Why you Should or Shouldn’t Sign a Record deal

For any artist striving to take their music career to the next level, getting offered a record deal can feel like a major validating achievement. You're being courted by a label that sees the commercial potential in you and your art, promising to rev up promotion and bring your songs to the world. But is signing that deal really the best move?

The truth is, record deals can come with both massive opportunities and significant drawbacks to consider. As an independent artist in today's music landscape, you have more ability than ever to maintain full control and ownership over your work. Signing away rights to a traditional label is not a decision to be made lightly. Below is a look at some potential pros and cons.

Quick note: Every label is different, as is the deal they offer, so make sure you’re clear on what they are providing you and what you’re giving up in return.

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The Potential Pros of Signing a Record Deal:

1. Upfront Money and Financial Support: Once you sign, labels will typically provide a sizable cash advance against future royalties to cover recording costs, videos, touring, etc. This relieves the upfront financial burden.
2. Promotion and Marketing Power: Major labels still dominate when it comes to radio play, lucrative playlisting, global distribution, award show positioning, and high-profile visibility for new artists.
3. Industry Connections: Labels can have powerful relationships across all aspects of the business - booking agents, promoters, brand partners, songwriters, and more. Their team can open major doors.
4. Professional Resources: Access to top-tier producers, recording studios, video creatives, and experienced industry personnel becomes much easier when funded by a label.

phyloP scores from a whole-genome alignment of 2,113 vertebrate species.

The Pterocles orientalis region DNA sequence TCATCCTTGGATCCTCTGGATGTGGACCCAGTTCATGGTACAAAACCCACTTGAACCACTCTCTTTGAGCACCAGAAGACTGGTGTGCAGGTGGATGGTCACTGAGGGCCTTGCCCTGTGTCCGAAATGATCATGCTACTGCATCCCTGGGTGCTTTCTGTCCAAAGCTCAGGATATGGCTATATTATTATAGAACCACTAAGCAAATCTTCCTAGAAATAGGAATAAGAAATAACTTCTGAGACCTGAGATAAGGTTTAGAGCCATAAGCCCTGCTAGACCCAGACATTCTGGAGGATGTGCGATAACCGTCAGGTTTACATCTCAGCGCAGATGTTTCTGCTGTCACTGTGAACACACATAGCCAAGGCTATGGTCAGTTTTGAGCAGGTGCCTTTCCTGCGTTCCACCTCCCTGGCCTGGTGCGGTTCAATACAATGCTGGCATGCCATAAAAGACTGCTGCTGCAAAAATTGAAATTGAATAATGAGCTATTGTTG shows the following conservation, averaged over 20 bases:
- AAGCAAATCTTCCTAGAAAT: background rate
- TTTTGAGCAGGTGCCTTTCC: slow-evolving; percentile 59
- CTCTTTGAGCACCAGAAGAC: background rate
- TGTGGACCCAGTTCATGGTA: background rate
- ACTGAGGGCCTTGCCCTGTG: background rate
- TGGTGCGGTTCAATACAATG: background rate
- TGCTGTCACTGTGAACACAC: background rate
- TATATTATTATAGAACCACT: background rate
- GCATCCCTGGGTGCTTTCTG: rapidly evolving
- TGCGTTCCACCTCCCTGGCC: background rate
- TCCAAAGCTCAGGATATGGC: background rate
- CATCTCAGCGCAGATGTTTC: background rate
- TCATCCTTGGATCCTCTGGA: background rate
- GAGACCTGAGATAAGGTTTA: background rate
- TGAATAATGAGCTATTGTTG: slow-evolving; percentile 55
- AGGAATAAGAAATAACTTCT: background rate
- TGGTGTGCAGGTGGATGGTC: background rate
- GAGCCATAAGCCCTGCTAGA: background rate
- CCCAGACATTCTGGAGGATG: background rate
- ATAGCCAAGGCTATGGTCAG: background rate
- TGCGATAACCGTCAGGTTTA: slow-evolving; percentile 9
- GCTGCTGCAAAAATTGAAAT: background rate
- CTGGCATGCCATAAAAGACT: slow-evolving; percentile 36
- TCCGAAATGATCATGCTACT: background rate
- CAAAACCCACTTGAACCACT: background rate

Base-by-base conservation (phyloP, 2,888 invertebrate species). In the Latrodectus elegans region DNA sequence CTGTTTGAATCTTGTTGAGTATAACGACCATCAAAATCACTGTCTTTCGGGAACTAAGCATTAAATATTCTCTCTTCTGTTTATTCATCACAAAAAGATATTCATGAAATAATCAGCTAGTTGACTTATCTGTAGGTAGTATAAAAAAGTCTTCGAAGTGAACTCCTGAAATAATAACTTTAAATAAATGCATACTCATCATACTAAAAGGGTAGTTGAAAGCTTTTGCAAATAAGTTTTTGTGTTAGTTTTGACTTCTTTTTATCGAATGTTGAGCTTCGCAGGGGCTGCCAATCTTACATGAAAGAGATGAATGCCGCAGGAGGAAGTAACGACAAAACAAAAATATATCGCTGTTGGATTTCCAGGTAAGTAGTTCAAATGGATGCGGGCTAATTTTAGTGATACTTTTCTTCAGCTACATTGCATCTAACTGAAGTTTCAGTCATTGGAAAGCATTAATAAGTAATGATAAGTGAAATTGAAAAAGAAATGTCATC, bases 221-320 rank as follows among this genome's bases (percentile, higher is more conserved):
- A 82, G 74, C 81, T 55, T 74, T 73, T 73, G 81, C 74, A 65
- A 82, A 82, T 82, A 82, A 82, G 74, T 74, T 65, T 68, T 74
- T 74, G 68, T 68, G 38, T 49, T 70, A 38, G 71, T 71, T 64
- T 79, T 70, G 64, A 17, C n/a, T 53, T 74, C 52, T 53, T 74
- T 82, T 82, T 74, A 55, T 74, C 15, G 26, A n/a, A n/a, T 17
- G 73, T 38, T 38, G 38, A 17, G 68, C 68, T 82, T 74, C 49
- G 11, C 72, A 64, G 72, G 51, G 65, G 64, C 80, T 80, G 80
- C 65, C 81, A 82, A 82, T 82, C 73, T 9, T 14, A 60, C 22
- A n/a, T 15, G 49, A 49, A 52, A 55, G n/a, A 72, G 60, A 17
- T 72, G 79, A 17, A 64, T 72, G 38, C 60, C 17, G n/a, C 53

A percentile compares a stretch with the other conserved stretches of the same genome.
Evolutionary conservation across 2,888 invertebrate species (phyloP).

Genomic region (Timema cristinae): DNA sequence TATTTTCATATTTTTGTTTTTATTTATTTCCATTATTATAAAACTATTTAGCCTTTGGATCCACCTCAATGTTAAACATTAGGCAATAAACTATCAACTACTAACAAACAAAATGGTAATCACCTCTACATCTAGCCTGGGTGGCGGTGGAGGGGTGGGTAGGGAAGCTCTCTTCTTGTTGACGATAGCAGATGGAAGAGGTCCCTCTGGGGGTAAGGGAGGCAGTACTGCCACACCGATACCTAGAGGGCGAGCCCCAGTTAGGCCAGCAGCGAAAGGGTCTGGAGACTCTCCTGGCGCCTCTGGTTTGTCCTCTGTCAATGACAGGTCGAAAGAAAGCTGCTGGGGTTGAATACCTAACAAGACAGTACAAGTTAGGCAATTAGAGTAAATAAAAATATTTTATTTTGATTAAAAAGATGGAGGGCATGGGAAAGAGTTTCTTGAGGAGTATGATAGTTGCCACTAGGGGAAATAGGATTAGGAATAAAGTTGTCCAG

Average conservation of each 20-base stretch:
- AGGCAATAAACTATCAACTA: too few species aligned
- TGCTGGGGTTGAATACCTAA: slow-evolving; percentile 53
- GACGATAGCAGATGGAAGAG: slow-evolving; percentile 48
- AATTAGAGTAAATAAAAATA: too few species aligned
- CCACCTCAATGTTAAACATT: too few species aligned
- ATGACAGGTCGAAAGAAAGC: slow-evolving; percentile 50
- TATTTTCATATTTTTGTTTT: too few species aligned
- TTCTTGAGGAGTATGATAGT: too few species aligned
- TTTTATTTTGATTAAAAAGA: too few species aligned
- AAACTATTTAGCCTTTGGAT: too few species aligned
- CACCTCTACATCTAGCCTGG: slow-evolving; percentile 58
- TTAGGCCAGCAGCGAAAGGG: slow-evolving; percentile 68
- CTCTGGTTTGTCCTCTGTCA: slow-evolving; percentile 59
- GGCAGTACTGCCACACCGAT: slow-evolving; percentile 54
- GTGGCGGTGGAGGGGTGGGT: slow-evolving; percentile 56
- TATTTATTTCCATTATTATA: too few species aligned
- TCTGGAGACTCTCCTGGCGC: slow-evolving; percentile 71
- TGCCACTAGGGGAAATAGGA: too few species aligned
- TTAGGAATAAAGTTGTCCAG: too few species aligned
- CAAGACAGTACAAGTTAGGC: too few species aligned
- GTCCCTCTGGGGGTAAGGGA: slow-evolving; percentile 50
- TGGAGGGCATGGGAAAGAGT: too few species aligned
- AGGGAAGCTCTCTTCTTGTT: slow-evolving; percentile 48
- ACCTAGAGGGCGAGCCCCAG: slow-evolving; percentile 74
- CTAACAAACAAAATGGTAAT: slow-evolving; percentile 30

The Potential Cons of Signing a Record Deal:

1. You Lose Creative Control: Once you sign over your master recording rights, the label can decide elements like your sound, image, marketing approach, and long-term creative direction.
2. Unfavorable Royalty Rates: Artists may earn as low as 10-16% of royalties from album sales through labels, compared to keeping closer to 85% of earnings when independent.
3. The Label Own Your Masters: Your recordings become the label's property to exploit for their profits. If you want to purchase your masters back, it can cost a fortune.
4. You Have To Meet Expectations: If your albums miss sales targets or another label artist blows up bigger, your team and funding could quickly get de-prioritized or dropped.
5. No Career Ownership: If you comply with your contractual obligations but then get let go from the label, you're left with essentially nothing other than owing back advances.
6. Long Contract Commitments: Most record deals lock you into multi-album commitments for many years, riddled with extensions and renegotiations to remain on the roster.

While the advances, promotion, and industry connections may sound glamorous, signing a record deal essentially means becoming an employee of the label rather than an independent artist owning your career trajectory.

These days, with tools available to inexpensively produce, market, and distribute your own music and merch while cultivating direct fan relationships, there's a viable option to avoid the pitfalls of label deals entirely. Artists like Chance The Rapper and Frank Ocean have shown it's possible to build a successful career independently.

The decision ultimately comes down to an honest assessment of what they are providing you vs what you’re giving up in return – and if it’s something that will truly benefit you.

For some developing artists, a label deal could still be worth considering to maximize exposure and resources. Regardless, make sure to scrutinize any contract carefully and weigh the long-term implications – and ALWAYS speak to an attorney. Entering into a label deal blindly has derailed many promising music careers over the years, so please don’t make that mistake.

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And finally, if you're serious about making music your profession, then I strongly encourage you to learn how to build a sustainable music career for yourself because it takes more than talent and great songs to be successful.

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